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CISA, NIST Provide New Resource on Software Supply Chain Attacks

In a joint document published this week, the U.S. Cybersecurity and Infrastructure Security Agency (CISA) and the National Institute of Standards and Technology (NIST) provide information on software supply chain attacks, the associated risks, and how organizations can mitigate them.

In a joint document published this week, the U.S. Cybersecurity and Infrastructure Security Agency (CISA) and the National Institute of Standards and Technology (NIST) provide information on software supply chain attacks, the associated risks, and how organizations can mitigate them.

The software supply chain is part of the information and communications technology (ICT) supply chain framework, which represents “the network of retailers, distributors, and suppliers that participate in the sale, delivery, and production of hardware, software, and managed services,” CISA and NIST explain.

Aside from the SolarWinds incident, other notorious supply chain attacks over the past several years include the CCleaner malware campaign, the MeDoc (Ukrainian accounting software) compromise leading to NotPetya, Operation ShadowHammer, the infection of IoT devices running Windows 7, and the abuse of Kaspersky Lab software to steal NSA files.

A software supply chain attack occurs when threat actors manage to compromise a vendor’s environment and poison their software before it reaches customers, with the purpose of infiltrating the customers’ systems.

Once a vendor has been hacked, customers are compromised either through the acquisition of new, already infected software, or through the installation of malicious updates or hotfixes.

“These types of attacks affect all users of the compromised software and can have widespread consequences for government, critical infrastructure, and private sector software customers,” CISA and NIST note in a document titled Defending Against Software Supply Chain Attacks.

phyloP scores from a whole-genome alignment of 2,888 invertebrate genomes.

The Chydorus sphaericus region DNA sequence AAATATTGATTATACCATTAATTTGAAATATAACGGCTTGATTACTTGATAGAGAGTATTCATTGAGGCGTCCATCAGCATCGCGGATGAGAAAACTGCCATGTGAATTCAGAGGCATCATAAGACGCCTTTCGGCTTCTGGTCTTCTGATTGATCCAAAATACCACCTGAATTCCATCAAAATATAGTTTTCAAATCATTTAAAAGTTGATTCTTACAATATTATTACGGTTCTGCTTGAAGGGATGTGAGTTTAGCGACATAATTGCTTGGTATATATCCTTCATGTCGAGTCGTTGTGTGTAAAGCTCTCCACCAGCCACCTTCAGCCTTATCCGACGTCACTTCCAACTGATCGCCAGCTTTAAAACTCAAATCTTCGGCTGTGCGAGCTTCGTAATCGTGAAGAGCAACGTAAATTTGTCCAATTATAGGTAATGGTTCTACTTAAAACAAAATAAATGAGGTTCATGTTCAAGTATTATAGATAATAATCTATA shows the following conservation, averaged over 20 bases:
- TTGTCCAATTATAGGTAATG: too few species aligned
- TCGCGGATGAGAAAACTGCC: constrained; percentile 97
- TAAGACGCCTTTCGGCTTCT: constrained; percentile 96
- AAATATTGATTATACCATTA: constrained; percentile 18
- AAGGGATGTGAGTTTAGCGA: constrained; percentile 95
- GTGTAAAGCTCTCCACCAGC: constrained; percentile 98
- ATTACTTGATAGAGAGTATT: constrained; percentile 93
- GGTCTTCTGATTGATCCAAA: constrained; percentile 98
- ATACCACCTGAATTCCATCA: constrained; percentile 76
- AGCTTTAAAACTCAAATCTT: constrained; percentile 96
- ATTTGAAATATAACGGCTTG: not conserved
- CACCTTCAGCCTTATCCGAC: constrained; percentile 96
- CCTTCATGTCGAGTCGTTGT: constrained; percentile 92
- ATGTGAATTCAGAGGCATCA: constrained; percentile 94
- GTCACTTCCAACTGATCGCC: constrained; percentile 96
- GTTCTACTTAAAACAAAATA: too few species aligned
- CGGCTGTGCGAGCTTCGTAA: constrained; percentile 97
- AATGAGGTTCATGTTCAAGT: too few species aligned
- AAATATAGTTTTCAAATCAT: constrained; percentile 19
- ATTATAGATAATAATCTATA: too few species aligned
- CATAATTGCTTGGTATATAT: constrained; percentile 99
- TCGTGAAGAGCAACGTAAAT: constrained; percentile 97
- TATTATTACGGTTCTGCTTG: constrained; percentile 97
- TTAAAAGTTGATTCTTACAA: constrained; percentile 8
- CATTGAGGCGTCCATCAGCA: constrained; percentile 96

Common techniques that attackers use when launching software supply chain attacks include update hijacking, tampering with code signing, and the compromise of open-source code. Thus, the adversary may compromise a vendor’s update mechanism, hack signing systems or employ self-signing certificates, or add their own code to publicly accessible code libraries.

“Software supply chain attacks typically require strong technical aptitude and long-term commitment, so they are often difficult to execute. […] In general, advanced persistent threat (APT) actors are more likely to have both the intent and capability to conduct the types of highly technical and prolonged software supply chain attack campaigns that may harm national security,” CISA and NIST say.

Software supply chain compromise allows attackers to bypass in-place defenses for initial access, while also enabling them to gain persistent access to the targeted environment to perform financial theft, data exfiltration, cyber-espionage, to disable defenses, and even cause physical harm.

To mitigate the risks associated with supply chain attacks, network defenders should apply industry best practices before the attack occurs, CISA and NIST say. They also recommend that organizations use third-party software “in the context of a risk management program” that should include a formal, organization-wide C-SCRM approach.

The agencies also provide a series of recommendations on how organizations can prevent the acquisition of malicious or vulnerable software, on how to mitigate already deployed malicious or vulnerable applications, and on how organizations can increase resilience.

Defending Against Software Supply Chain Attacks also includes recommendations for software vendors, such as to implement and follow a software development life cycle (SDLC) and integrate a secure software development framework (SSDF) to ensure they won’t supply malicious or vulnerable software.

Related: Codecov Bash Uploader Dev Tool Compromised in Supply Chain Hack

Related: After Hack, Officials Draw Attention to Supply Chain Threats

Written By

Ionut Arghire is an international correspondent for SecurityWeek.

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